Thursday, July 1, 2010


From Confessions

JAPAN CUTS is upon us! Tonight's opening screenings are the North American premiere of Sawako Decides [review] at 6:45 followed by the SOLD OUT screening of Confessions (here's a review if you don't already have a ticket).

The screenings are followed by an informal get-together, with beer and various refreshments available. If you have tickets, be prepared to provide each other emotional and psychological support after the darkly intense Confessions.

There are many other special screenings and events at JAPAN CUTS this year:

• Director Toshiyaki Toyoda holds film intros and Q&As for his films Hanging Garden and Blood of Rebirth.

• Masanori Mimoto, the main actor of Alien vs. Ninja attends the July 3 screening as a guest of NYAFF and will take part in a Q&A.

• Director Isao Yukisada and actor Tatsuya Fujiwara are on hand for the July 10 screening of Parade, and the director will also be there for screenings of his other film, Crying Out Love, in the Center of the World.

From Parade
• Two of the three auteurs behind Mutant Girls Squad, Yoshihiro Nishimura and Noboru Iguchi, hold a Q&A after the screening.

• Here representing Oh, My Buddha! are director Tomorowo Taguchi and actor (and singer) Daichi Watanabe.

• The closing film of the festival, Sweet Little Lies, has a Q&A with its director Hitoshi Yazaki.

And let’s not forget to mention the parties! In addition to the Launch Party on opening night, there’s the Sushi Typhoon Party on Saturday July 3 following Mutant Girls Squad. Come dressed as an alien, ninja or mutant girl, and help celebrate the launch of the Sushi Typhoon DVD label! On Saturday, July 10, there’s the Night of the Filmmakers Party following Oh, My Buddha! Keeping with the 1970s setting and laid-back hippie vibe of that film, Night of the Filmmakers will be a throwback to the time period.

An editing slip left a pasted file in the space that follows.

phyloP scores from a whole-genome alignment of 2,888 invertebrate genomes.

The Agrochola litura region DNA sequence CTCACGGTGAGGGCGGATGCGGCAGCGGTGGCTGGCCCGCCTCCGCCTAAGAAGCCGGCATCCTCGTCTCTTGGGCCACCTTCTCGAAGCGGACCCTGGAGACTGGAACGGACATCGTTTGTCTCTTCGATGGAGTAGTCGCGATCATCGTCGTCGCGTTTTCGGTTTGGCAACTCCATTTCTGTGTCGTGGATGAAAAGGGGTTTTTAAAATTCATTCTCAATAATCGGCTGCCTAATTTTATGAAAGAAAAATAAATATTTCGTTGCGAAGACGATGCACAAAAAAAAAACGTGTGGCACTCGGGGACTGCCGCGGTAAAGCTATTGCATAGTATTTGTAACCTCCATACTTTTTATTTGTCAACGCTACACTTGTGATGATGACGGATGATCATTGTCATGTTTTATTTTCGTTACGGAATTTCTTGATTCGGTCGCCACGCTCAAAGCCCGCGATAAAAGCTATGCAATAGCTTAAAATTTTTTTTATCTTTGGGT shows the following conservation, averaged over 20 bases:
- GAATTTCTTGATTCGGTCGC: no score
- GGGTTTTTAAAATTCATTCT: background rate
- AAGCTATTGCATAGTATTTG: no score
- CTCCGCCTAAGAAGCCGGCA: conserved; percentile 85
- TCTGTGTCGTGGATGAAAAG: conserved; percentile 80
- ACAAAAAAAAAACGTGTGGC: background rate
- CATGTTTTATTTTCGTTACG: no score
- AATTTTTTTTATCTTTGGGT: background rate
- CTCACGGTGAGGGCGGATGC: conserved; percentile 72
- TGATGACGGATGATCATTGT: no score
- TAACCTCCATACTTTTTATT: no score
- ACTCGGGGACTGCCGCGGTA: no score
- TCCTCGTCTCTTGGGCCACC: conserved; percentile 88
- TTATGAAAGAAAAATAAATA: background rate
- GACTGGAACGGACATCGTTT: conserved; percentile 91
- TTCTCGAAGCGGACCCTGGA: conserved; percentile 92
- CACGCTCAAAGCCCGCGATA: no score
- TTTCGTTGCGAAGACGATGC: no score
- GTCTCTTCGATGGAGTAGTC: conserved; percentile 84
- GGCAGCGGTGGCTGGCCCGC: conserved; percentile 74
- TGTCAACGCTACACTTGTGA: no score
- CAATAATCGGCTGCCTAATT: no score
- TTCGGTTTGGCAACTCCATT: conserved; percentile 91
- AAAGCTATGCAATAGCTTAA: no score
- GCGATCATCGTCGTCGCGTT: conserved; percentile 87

From Bare Essence of Life (Ultra Miracle Love Story)
Although we at the Japan Society strive to provide you with a hearty smorgasbord for this year’s JAPAN CUTS, there really was a huge variety to choose from. Perhaps one reason for this is how the film business is works in Japan.

The Japanese film industry is structured pretty differently from Hollywood. In Hollywood, film productions – even "independent" ones sometimes – are overseen by major studios that provide the vast majority of the funding. In Japan, most major studios (Kadokawa, Toei, Nikkatsu) have less capital to invest in film productions, and therefore funding is often procured from other sources. Smaller, or boutique, film production companies, television stations, publishers, or corporations, from Japan or elsewhere (South Korea and France are two big examples) all invest in various Japanese films. This means that filmmakers can often have more creative leeway to make the films they want how they want.

Regardless of how the film business works in Japan, we’re just glad to have so much cool stuff to show you. Tickets are zooming off the virtual shelves, so take some time and reserve yours!


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